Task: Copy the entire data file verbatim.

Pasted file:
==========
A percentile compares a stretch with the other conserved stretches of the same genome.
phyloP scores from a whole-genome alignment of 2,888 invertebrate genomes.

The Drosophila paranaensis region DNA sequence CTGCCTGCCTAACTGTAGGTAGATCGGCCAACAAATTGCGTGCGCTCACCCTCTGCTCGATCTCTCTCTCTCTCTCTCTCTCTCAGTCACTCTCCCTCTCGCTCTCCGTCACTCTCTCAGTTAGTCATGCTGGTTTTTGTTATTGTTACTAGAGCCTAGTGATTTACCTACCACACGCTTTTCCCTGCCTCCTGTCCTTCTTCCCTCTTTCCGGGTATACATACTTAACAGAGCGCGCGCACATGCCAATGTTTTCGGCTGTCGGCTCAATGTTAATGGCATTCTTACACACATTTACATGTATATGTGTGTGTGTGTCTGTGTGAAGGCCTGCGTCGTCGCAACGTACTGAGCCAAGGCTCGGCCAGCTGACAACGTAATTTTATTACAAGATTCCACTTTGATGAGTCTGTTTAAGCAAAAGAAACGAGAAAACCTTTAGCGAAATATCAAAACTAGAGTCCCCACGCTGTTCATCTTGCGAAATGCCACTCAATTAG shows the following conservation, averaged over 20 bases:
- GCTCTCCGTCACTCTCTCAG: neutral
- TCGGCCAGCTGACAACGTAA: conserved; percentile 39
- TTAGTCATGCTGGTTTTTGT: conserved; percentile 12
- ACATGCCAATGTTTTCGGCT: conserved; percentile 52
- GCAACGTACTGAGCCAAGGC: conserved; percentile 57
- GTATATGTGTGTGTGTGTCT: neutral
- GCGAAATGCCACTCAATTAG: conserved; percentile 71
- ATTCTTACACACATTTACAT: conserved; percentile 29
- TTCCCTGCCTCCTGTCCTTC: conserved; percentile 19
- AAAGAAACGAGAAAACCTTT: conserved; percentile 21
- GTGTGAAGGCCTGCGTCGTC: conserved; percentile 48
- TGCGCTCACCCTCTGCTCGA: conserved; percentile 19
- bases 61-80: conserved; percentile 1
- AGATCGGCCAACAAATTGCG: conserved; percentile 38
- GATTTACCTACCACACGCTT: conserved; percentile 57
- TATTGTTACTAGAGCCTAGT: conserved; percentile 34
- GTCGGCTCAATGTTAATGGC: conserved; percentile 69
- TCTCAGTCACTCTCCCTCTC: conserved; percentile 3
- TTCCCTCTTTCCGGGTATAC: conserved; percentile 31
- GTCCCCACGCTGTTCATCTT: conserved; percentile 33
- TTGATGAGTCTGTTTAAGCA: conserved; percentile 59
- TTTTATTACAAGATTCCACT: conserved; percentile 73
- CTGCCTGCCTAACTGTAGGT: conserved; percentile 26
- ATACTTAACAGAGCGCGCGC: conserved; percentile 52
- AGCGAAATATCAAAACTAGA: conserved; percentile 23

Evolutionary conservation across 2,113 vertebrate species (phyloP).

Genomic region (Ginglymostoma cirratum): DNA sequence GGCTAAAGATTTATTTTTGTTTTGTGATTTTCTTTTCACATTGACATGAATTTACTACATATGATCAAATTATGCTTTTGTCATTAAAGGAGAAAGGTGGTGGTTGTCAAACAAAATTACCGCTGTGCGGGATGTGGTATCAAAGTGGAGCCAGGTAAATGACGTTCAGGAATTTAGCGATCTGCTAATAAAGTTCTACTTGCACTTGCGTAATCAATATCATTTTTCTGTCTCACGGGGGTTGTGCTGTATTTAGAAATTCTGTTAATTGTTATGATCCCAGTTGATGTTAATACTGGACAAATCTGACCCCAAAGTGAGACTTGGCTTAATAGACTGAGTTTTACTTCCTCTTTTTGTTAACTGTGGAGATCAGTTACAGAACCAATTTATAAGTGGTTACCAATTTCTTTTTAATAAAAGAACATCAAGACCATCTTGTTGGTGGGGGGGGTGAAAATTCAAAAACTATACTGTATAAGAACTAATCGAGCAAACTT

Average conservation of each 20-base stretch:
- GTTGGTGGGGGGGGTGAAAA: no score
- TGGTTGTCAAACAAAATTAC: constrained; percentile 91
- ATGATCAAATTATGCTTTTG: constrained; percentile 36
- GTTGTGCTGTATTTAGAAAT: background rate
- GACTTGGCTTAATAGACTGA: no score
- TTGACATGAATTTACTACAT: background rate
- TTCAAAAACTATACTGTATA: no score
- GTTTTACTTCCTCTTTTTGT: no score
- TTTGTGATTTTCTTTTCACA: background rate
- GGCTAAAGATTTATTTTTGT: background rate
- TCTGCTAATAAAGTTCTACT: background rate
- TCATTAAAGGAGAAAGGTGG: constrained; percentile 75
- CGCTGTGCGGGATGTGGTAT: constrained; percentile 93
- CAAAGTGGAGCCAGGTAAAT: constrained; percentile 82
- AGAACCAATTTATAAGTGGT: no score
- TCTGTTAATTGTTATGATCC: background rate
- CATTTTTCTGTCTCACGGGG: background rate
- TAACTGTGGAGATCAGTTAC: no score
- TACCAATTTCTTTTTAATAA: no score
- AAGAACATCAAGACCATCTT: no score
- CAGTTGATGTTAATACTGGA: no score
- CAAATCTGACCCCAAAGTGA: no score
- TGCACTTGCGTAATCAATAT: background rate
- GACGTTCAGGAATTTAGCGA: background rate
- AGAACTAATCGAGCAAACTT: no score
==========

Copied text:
A percentile compares a stretch with the other conserved stretches of the same genome.
phyloP scores from a whole-genome alignment of 2,888 invertebrate genomes.

The Drosophila paranaensis region DNA sequence CTGCCTGCCTAACTGTAGGTAGATCGGCCAACAAATTGCGTGCGCTCACCCTCTGCTCGATCTCTCTCTCTCTCTCTCTCTCTCAGTCACTCTCCCTCTCGCTCTCCGTCACTCTCTCAGTTAGTCATGCTGGTTTTTGTTATTGTTACTAGAGCCTAGTGATTTACCTACCACACGCTTTTCCCTGCCTCCTGTCCTTCTTCCCTCTTTCCGGGTATACATACTTAACAGAGCGCGCGCACATGCCAATGTTTTCGGCTGTCGGCTCAATGTTAATGGCATTCTTACACACATTTACATGTATATGTGTGTGTGTGTCTGTGTGAAGGCCTGCGTCGTCGCAACGTACTGAGCCAAGGCTCGGCCAGCTGACAACGTAATTTTATTACAAGATTCCACTTTGATGAGTCTGTTTAAGCAAAAGAAACGAGAAAACCTTTAGCGAAATATCAAAACTAGAGTCCCCACGCTGTTCATCTTGCGAAATGCCACTCAATTAG shows the following conservation, averaged over 20 bases:
- GCTCTCCGTCACTCTCTCAG: neutral
- TCGGCCAGCTGACAACGTAA: conserved; percentile 39
- TTAGTCATGCTGGTTTTTGT: conserved; percentile 12
- ACATGCCAATGTTTTCGGCT: conserved; percentile 52
- GCAACGTACTGAGCCAAGGC: conserved; percentile 57
- GTATATGTGTGTGTGTGTCT: neutral
- GCGAAATGCCACTCAATTAG: conserved; percentile 71
- ATTCTTACACACATTTACAT: conserved; percentile 29
- TTCCCTGCCTCCTGTCCTTC: conserved; percentile 19
- AAAGAAACGAGAAAACCTTT: conserved; percentile 21
- GTGTGAAGGCCTGCGTCGTC: conserved; percentile 48
- TGCGCTCACCCTCTGCTCGA: conserved; percentile 19
- bases 61-80: conserved; percentile 1
- AGATCGGCCAACAAATTGCG: conserved; percentile 38
- GATTTACCTACCACACGCTT: conserved; percentile 57
- TATTGTTACTAGAGCCTAGT: conserved; percentile 34
- GTCGGCTCAATGTTAATGGC: conserved; percentile 69
- TCTCAGTCACTCTCCCTCTC: conserved; percentile 3
- TTCCCTCTTTCCGGGTATAC: conserved; percentile 31
- GTCCCCACGCTGTTCATCTT: conserved; percentile 33
- TTGATGAGTCTGTTTAAGCA: conserved; percentile 59
- TTTTATTACAAGATTCCACT: conserved; percentile 73
- CTGCCTGCCTAACTGTAGGT: conserved; percentile 26
- ATACTTAACAGAGCGCGCGC: conserved; percentile 52
- AGCGAAATATCAAAACTAGA: conserved; percentile 23

Evolutionary conservation across 2,113 vertebrate species (phyloP).

Genomic region (Ginglymostoma cirratum): DNA sequence GGCTAAAGATTTATTTTTGTTTTGTGATTTTCTTTTCACATTGACATGAATTTACTACATATGATCAAATTATGCTTTTGTCATTAAAGGAGAAAGGTGGTGGTTGTCAAACAAAATTACCGCTGTGCGGGATGTGGTATCAAAGTGGAGCCAGGTAAATGACGTTCAGGAATTTAGCGATCTGCTAATAAAGTTCTACTTGCACTTGCGTAATCAATATCATTTTTCTGTCTCACGGGGGTTGTGCTGTATTTAGAAATTCTGTTAATTGTTATGATCCCAGTTGATGTTAATACTGGACAAATCTGACCCCAAAGTGAGACTTGGCTTAATAGACTGAGTTTTACTTCCTCTTTTTGTTAACTGTGGAGATCAGTTACAGAACCAATTTATAAGTGGTTACCAATTTCTTTTTAATAAAAGAACATCAAGACCATCTTGTTGGTGGGGGGGGTGAAAATTCAAAAACTATACTGTATAAGAACTAATCGAGCAAACTT

Average conservation of each 20-base stretch:
- GTTGGTGGGGGGGGTGAAAA: no score
- TGGTTGTCAAACAAAATTAC: constrained; percentile 91
- ATGATCAAATTATGCTTTTG: constrained; percentile 36
- GTTGTGCTGTATTTAGAAAT: background rate
- GACTTGGCTTAATAGACTGA: no score
- TTGACATGAATTTACTACAT: background rate
- TTCAAAAACTATACTGTATA: no score
- GTTTTACTTCCTCTTTTTGT: no score
- TTTGTGATTTTCTTTTCACA: background rate
- GGCTAAAGATTTATTTTTGT: background rate
- TCTGCTAATAAAGTTCTACT: background rate
- TCATTAAAGGAGAAAGGTGG: constrained; percentile 75
- CGCTGTGCGGGATGTGGTAT: constrained; percentile 93
- CAAAGTGGAGCCAGGTAAAT: constrained; percentile 82
- AGAACCAATTTATAAGTGGT: no score
- TCTGTTAATTGTTATGATCC: background rate
- CATTTTTCTGTCTCACGGGG: background rate
- TAACTGTGGAGATCAGTTAC: no score
- TACCAATTTCTTTTTAATAA: no score
- AAGAACATCAAGACCATCTT: no score
- CAGTTGATGTTAATACTGGA: no score
- CAAATCTGACCCCAAAGTGA: no score
- TGCACTTGCGTAATCAATAT: background rate
- GACGTTCAGGAATTTAGCGA: background rate
- AGAACTAATCGAGCAAACTT: no score